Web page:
In the issue o f March, 1928, o f Faith and Victory, Bro. C. E. Orr announced his burden to edit a paper especially for children and young people, entitled The Path o f Life. He began publication immediately here at Guthrie, Okla., but the same year (1928) he accepted the pastorate at Hammond, La. where he continued The Path o f Life until 1932 when he merged it with the Faith and Victory and assumed the editing of the last six pages until his death in Sept., 1933. He was laid to rest in Summit View Cemetery at Guthrie, the place marked by a modest stone bearing the epitaph: “ Thy memory shall ever be a guiding star to heaven.
In 1949 my sister, Mrs. Anna Marie Miles, then living in California, recognized the need for a children’s paper. Accordingly, that year she began editing a new paper, The Beautiful Way, which is printed and mailed from Faith Pub. House. In 1954 she, with her family, moved to Guthrie and has been active in writing and ‘publishing the gospel.
The reformation in this “ evening time” liberally a restoration movement, bringing back to the Church the truths and practices which prevailed in the* morning Church of the first century. Over the years God has given more light and understanding on His Word. In the 1930’s a general forward move in the work of God was noted. More ministers were on the field, more campmeetings and assembly meetings were held, and many souls were added to the Church through salvation. The National Campmeeting, held annually at Monark Springs (Neosho), Mo., was started in 1938, and the attendance and interest has been increasing ever since. The meeting this year will be held, Lord willing, on July 21 to 30, 1961. A cordial invitation is extended to everyone to attend.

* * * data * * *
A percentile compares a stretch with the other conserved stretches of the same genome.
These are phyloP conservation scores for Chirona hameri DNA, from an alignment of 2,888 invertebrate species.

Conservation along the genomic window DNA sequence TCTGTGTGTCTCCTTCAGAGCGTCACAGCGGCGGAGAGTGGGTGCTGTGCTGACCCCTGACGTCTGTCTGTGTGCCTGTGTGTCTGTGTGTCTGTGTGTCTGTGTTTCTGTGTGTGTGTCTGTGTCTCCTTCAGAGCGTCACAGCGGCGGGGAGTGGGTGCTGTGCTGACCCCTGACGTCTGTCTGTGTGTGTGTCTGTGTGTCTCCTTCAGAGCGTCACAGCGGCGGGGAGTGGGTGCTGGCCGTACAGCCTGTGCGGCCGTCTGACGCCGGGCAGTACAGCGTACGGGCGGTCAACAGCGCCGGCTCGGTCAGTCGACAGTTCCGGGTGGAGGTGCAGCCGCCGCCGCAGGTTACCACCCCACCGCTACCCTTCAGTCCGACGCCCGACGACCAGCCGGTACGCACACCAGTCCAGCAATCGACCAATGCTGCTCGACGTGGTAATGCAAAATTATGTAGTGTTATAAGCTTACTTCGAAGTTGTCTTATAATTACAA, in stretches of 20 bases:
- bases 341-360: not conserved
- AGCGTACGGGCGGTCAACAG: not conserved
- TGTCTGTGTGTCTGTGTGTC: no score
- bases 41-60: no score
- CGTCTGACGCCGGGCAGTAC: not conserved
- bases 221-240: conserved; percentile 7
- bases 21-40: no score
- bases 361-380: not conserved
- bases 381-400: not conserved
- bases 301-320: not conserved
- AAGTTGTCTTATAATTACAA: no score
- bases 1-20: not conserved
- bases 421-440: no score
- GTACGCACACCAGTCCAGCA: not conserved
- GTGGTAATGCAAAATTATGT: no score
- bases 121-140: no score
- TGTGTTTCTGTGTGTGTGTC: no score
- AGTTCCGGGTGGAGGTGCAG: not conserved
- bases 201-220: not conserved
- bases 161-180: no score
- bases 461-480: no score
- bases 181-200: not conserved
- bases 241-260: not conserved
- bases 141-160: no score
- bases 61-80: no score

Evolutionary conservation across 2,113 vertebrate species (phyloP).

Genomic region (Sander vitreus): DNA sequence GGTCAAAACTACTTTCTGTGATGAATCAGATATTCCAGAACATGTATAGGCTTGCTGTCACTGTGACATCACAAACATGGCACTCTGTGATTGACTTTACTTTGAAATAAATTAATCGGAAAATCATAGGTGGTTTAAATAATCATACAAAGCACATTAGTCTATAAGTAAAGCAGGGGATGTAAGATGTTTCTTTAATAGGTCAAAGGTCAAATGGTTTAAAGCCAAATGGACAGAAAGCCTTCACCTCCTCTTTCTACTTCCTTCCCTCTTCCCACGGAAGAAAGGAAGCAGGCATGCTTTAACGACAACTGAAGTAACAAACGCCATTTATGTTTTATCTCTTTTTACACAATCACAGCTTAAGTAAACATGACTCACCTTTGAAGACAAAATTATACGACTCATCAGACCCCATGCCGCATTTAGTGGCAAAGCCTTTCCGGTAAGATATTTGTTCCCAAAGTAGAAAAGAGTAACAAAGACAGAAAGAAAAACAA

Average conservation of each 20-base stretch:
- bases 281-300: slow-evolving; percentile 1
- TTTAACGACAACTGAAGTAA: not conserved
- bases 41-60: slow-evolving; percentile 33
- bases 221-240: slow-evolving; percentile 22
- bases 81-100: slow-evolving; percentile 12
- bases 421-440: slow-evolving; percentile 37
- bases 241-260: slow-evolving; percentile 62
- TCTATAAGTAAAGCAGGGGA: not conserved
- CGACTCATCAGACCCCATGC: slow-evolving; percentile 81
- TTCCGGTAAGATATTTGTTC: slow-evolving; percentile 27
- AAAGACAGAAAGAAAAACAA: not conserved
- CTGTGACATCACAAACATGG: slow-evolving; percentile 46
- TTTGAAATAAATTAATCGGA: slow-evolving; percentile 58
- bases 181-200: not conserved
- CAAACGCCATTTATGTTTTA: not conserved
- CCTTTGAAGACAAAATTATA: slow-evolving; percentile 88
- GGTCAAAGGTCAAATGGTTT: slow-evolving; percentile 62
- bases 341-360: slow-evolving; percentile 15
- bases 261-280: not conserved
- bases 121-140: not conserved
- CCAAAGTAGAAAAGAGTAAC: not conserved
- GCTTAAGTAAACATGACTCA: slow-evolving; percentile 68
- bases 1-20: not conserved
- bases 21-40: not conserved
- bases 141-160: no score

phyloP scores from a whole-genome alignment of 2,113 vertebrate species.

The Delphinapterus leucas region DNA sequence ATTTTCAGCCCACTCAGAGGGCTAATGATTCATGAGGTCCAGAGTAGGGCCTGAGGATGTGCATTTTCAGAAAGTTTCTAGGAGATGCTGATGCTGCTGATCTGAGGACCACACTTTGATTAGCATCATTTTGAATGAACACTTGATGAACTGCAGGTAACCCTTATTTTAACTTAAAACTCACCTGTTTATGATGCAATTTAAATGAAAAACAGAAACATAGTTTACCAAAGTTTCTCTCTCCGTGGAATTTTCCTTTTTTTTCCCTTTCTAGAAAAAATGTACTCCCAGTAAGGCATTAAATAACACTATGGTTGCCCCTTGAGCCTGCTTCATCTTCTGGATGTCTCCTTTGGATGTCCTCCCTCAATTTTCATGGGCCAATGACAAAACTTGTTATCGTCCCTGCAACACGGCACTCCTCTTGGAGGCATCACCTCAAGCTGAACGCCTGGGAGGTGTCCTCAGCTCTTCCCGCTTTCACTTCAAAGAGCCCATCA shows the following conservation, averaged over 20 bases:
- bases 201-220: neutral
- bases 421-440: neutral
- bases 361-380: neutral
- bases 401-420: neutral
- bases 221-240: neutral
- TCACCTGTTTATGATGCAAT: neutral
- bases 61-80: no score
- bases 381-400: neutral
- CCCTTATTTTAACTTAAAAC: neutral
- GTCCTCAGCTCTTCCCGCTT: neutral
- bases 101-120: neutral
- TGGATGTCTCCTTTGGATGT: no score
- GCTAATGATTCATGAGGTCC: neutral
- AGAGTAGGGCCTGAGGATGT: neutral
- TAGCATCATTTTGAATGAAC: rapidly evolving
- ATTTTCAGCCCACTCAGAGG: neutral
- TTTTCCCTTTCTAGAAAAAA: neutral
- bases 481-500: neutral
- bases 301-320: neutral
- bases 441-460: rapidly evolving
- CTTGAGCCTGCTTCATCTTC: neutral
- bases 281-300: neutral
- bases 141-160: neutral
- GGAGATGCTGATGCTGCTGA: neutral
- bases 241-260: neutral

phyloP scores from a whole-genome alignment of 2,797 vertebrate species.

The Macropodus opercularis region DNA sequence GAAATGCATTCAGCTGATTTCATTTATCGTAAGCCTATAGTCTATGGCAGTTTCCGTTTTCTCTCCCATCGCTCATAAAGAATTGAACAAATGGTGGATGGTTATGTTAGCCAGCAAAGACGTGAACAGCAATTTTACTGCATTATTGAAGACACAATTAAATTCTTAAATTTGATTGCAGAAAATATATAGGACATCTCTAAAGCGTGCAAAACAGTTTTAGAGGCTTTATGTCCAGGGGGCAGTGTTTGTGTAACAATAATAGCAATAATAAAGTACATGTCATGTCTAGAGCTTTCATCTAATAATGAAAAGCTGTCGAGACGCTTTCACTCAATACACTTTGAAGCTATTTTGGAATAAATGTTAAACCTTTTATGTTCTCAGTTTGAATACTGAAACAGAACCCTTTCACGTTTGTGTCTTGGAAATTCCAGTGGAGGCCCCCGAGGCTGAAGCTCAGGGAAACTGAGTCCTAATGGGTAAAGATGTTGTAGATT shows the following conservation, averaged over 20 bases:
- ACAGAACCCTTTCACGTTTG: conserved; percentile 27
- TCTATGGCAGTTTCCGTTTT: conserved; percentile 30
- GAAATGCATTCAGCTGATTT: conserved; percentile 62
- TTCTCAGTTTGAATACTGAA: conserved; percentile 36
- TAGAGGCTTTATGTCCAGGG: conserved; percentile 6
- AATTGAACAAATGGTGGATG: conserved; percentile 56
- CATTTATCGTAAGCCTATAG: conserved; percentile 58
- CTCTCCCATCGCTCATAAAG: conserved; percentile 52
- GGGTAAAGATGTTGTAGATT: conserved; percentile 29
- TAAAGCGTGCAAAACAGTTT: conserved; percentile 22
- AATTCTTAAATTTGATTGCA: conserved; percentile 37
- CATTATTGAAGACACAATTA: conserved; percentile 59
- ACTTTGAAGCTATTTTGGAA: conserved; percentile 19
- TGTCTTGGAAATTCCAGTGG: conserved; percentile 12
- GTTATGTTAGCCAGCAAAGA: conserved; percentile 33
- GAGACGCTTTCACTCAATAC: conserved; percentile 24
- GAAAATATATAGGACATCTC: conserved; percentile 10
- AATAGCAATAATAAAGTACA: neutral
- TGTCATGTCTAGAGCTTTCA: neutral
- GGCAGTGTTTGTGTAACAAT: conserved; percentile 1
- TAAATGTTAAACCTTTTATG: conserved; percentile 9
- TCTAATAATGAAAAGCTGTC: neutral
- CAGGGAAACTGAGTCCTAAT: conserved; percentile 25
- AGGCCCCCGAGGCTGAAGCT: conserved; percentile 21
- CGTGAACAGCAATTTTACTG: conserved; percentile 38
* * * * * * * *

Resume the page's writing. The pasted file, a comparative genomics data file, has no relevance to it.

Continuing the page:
“ Stand ye in the ways, and see, and ask for the old paths, where is the good way, and walk therein, and ye shall find rest for your souls.” — Lawrence D. P
Biblical Trace of the Church
William G. Schell, pub.1897
Barney E. Warren, pub.1897
The church of the morning bright,
Like crystal so clear her light,
Triumphant, she knew no fears;
In finest white linen dressed,
Pure holiness she possessed
Two hundred and sev’nty years.
Hell never can destroy the church,